The law of contributory negligence generally addresses the effect of plaintiff's fault, if any, on plaintiff's entitlement to recover damages at all. The doctrine of comparative negligence considers those circumstances under which the plaintiff's contributory fault does not bar recovery, but does serve to reduce the damages he or she would otherwise be entitled to receive. Both concepts apportion fault in accordance with plaintiff's and defendant's negligence and affect plaintiff's entitlement to damages. See W. Page Keeton, et. al., Prosser and Keeton on the Law of Torts, § 65 at 451-53; (5th ed. 1984) (observing that it is unfortunate that "contributory negligence is called negligence at all. ?Contributory Fault' would be a more descriptive term. Negligence as it is commonly understood is conduct that creates an undue risk of harm to others. Contributory negligence is conduct which involves an undue risk of harm to the actor himself." (citation omitted)); supra, § 67 at 469-70.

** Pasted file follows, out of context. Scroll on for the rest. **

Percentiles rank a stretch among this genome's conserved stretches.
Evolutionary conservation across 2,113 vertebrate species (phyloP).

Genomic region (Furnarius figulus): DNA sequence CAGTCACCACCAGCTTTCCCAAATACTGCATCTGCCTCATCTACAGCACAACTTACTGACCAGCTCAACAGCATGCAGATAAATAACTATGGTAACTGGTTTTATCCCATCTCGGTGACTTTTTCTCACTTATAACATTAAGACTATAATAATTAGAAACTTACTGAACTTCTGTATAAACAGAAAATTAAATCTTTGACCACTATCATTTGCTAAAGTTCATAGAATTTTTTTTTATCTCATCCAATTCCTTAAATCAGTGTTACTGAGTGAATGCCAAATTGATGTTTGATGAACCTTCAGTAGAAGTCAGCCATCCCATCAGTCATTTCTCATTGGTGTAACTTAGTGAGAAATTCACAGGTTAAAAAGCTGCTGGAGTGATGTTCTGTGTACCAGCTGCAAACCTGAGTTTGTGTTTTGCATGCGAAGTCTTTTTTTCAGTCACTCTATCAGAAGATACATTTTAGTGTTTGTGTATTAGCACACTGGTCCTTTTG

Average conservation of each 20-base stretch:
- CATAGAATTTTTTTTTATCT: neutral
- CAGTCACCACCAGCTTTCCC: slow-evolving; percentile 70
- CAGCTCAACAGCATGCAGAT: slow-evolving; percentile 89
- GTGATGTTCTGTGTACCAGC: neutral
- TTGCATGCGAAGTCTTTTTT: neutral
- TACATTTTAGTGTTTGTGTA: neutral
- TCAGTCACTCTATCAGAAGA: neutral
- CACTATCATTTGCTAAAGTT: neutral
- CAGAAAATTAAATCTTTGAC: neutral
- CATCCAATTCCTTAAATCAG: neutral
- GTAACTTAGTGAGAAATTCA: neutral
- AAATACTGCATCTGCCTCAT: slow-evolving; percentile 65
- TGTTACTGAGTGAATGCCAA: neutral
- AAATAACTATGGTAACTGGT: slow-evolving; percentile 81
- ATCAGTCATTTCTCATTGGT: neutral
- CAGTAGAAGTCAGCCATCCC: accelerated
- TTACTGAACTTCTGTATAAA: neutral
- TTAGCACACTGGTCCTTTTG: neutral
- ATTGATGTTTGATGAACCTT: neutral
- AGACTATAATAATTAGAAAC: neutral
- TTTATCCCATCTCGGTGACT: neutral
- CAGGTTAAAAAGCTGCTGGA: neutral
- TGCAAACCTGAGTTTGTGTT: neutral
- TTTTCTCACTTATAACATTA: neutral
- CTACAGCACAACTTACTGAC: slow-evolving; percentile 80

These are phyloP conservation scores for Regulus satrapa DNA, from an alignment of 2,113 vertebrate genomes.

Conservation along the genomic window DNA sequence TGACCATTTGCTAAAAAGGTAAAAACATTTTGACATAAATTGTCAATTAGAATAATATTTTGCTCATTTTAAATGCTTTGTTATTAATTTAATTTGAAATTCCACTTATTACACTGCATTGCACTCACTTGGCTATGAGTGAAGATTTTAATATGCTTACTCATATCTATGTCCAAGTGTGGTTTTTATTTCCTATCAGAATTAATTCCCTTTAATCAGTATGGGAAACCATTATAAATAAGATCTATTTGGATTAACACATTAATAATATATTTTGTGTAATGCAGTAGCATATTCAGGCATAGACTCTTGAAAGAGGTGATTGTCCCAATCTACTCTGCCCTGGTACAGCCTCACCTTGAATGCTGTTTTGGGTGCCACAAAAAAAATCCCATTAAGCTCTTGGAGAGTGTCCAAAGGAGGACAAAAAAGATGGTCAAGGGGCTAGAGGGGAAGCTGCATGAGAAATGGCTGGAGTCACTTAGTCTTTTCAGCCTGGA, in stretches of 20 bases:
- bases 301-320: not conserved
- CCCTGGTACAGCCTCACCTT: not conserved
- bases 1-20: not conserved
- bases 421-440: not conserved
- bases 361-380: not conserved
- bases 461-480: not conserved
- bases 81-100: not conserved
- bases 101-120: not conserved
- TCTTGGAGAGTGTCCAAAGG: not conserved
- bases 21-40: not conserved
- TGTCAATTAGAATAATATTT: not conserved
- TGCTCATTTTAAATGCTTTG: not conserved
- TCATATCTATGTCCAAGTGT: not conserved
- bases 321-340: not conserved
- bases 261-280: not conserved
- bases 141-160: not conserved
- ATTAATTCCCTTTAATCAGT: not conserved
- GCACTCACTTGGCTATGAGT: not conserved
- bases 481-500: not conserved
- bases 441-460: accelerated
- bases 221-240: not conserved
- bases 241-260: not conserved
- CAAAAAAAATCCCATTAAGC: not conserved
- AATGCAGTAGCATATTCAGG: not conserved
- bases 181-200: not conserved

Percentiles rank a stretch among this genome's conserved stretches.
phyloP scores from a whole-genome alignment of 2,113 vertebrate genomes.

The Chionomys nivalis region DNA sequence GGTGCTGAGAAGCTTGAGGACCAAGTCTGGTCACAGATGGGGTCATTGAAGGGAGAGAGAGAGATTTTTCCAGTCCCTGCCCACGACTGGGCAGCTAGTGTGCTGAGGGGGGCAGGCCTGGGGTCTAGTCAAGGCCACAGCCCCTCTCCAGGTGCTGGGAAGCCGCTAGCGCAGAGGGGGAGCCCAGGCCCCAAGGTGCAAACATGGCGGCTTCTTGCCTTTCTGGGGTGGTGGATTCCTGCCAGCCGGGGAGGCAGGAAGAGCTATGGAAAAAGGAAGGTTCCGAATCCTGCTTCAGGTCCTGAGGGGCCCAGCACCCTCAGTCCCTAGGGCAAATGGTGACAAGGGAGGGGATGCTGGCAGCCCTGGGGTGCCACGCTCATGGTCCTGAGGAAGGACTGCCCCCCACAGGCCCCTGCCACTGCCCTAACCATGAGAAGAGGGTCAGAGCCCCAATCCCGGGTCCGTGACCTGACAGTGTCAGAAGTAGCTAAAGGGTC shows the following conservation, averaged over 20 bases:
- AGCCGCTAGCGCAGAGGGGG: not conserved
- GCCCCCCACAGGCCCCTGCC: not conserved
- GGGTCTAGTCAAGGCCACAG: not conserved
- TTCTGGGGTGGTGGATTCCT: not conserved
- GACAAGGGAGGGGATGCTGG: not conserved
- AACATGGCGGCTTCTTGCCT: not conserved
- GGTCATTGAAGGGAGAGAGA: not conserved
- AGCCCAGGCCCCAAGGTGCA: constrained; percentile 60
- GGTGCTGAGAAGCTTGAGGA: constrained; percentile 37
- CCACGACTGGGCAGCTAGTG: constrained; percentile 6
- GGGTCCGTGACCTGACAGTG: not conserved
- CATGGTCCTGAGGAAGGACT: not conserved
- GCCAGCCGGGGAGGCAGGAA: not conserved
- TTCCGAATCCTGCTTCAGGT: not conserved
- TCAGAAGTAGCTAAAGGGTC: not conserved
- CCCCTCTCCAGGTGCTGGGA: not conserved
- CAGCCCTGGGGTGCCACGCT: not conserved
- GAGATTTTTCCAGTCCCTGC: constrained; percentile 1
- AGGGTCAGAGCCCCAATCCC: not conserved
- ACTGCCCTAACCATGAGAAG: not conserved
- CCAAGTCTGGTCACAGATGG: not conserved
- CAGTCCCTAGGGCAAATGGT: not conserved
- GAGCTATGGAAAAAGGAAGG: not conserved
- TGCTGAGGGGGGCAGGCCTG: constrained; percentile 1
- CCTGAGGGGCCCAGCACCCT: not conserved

New Jersey identifies comparative negligence as a liability doctrine. In Ostroski v. Azzara, 111 N.J. 429, 443, n.5 (1988), the Court noted that "[s]trictly speaking, comparative ?fault' is not really a fair measure of comparative contribution to damages. Comparative negligence is generally ?viewed as a liability doctrine, rather than a damage doctrine.'" (quoting Michael B. Gallub, Note, A Compromise Between Mitigation and Comparative Fault?: A critical Assessment of the Seat Belt Controversy and a Proposal for reform, 14 Hofstra L. Rev. 319, 327 (1986)). On the other hand, joint and several liability has been regarded generally as a damages provision. Keeton, supra, § 67 at 475-77. The law of joint and several liability addresses plaintiff's recovery of damages, and allows plaintiff under certain circumstances to recover the entire amount of damages from any one of several defendants, subject to that defendant's right to seek contribution. Id. § 67 at 475 ("Most jurisdictions which have adopted comparative negligence have retained the common law rule of joint and several liability, by which a plaintiff is entitled to recover his judgment in whole or in part from any jointly liable defendant.").